At first sight there might seem to be a vital lesson here for Japan: large government debt always ends badly. As a percent of GDP, Japanese debt is much larger than Greece's unsustainable debt burden. There is, however, universal agreement that Japan's debt sits within a totally different environment. It is overwhelmingly held domestically in a country with low inflation and an external surplus. Certainly, the budget needs to be brought down and the debt reduced over time, but this can be done through a feasible combination of medium-term budget reform and nominal GDP growth. The challenge, formidable as it is, is well accepted and there is no impending surprise here. Whatever concerns there might be about Japan's debt, these remain unchanged, whatever the outcome for Greece.
For students of political economy, there is a more cogent lesson: even when there is a superior policy path for crisis resolution available, politics can sometimes push events down a different path, which none of the participants wanted. When the current government was elected early this year, there was an opportunity for a fresh start. There was unanimity among the negotiators on both sides of the table that Greece should remain in the euro. There was a common recognition that Greece could not repay its government debt (even after the 2012 restructure), although the creditors were politically constrained from acknowledging this in public. There was a similar mutual recognition that the 2012 reform program was too tough and needed to be softened.
Skilful negotiators would have found a formula to put the debt issues to one side, concentrating instead on shifting the reform program away from austerity toward more growth, while at the same time making realistic medium-term progress on the structural issues such as pensions and regulation. This would have delivered an outcome all parties could have accepted: the debt would not be written off but would be restructured, with minimal payments in the immediate future.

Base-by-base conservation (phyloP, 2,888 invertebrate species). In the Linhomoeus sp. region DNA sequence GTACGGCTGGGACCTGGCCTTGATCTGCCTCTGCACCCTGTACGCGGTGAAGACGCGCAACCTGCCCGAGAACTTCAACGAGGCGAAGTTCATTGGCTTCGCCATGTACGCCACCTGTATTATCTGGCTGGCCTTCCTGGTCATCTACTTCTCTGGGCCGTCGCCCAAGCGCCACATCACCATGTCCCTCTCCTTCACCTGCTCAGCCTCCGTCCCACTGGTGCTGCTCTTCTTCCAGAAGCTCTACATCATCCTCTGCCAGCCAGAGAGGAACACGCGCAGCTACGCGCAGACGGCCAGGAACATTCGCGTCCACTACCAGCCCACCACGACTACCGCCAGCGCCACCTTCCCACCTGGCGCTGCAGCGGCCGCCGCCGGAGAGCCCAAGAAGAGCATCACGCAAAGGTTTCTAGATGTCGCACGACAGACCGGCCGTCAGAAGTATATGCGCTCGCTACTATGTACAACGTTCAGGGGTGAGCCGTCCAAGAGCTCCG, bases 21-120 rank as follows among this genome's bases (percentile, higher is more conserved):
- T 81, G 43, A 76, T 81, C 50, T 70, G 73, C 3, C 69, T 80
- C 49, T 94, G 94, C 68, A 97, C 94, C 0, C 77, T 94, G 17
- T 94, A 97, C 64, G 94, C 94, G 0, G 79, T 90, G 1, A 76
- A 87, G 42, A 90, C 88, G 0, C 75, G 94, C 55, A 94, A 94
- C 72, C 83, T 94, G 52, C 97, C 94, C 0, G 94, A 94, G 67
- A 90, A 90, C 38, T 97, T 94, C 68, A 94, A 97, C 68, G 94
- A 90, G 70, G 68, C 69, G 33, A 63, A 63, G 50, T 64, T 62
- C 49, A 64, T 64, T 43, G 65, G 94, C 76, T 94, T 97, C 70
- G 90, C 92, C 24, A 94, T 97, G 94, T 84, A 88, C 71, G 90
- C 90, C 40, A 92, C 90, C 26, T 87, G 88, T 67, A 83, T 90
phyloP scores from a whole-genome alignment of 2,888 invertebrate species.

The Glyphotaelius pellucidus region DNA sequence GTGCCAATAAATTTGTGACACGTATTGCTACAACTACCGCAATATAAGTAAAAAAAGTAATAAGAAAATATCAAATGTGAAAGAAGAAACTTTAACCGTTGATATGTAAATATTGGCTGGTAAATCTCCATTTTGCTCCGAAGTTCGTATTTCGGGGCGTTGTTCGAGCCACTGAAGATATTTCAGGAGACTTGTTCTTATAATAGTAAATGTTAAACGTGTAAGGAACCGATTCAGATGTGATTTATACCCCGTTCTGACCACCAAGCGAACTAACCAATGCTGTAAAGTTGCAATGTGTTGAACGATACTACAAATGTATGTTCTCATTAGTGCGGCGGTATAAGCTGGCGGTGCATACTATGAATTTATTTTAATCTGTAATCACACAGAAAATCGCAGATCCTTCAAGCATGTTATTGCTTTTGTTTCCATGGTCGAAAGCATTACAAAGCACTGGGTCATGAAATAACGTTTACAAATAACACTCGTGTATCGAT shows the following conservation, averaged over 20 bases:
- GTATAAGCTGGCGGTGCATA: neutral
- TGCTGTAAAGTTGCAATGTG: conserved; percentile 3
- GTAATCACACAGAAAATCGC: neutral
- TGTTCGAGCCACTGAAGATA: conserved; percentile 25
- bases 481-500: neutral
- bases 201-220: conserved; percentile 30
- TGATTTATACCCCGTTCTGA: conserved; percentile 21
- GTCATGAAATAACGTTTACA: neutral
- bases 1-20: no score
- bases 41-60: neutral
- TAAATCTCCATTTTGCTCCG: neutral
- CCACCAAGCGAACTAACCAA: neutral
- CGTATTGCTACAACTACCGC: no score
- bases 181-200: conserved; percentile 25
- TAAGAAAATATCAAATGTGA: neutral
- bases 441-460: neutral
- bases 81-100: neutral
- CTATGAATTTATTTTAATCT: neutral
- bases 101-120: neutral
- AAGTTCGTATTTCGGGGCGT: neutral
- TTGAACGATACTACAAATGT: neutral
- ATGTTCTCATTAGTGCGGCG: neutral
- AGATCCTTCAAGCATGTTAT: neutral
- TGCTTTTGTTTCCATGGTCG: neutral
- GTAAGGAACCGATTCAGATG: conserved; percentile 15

This political-economy lesson applies universally, even in non-crisis times. Productivity-enhancing economic reform is a never-ending challenge, and countries ranging from Japan to Indonesia have lost the habit. The lament of EU President Jean-Claude Juncker that "we know what to do; we just don't know how to get re-elected after we have done it,"' applies across Asia. Politicians must look for ways to build public consensus around sustained reform, where good economics is also good politics.
Are there lessons for international governance? It may be that in the longer term the main impact on Asia will be via the damage this has done to the reputation of the IMF. The Fund should not have become involved in the first place. Greece's problems should have been treated as a matter for the EU to sort out itself, just as federated states such as the U.S. or Australia would solve such problems internally without calling on the Fund.
Dominique Strauss-Kahn, the IMF's managing director at the time the crisis began, insisted on getting the Fund involved in Greece in order to restore the Fund's waning influence - and perhaps to enhance his own political prospects back home in France. The outcome, however, has cast a shadow over the IMF's governance and competence. This crisis demonstrated that Europe is over-represented and overly influential in the Fund's decisions. Asian countries which might find themselves in trouble cannot expect this sort of support.
As well, the Fund has demonstrated once again its inability to "bail in" private sector creditors in a timely way so as to lighten the crisis-resolution burden on taxpayers. The Fund has reminded the world that it has no effective way of handling sovereign debt restructure.
On the broader reform agenda, the Fund seems to have forgotten the lessons of excessive conditionality learned in the Indonesian program of 1997-98. The IMF's detailed involvement in the budget and reforming Greek pensions seems to be on a par with its insistence that Indonesia sharply increase its fuel prices amid the tense political environment of 1998. For Greece, the Fund's insistence on competitiveness reforms is reminiscent of its ultimately disastrous requirement for Jakarta to dismantle the Indonesian clove monopoly.
Stephen Grenville, a former deputy governor and board member of the Reserve Bank of Australia, is a visiting fellow at the Lowy Institute for International Policy in Sydney and a consultant on East Asian financial issues.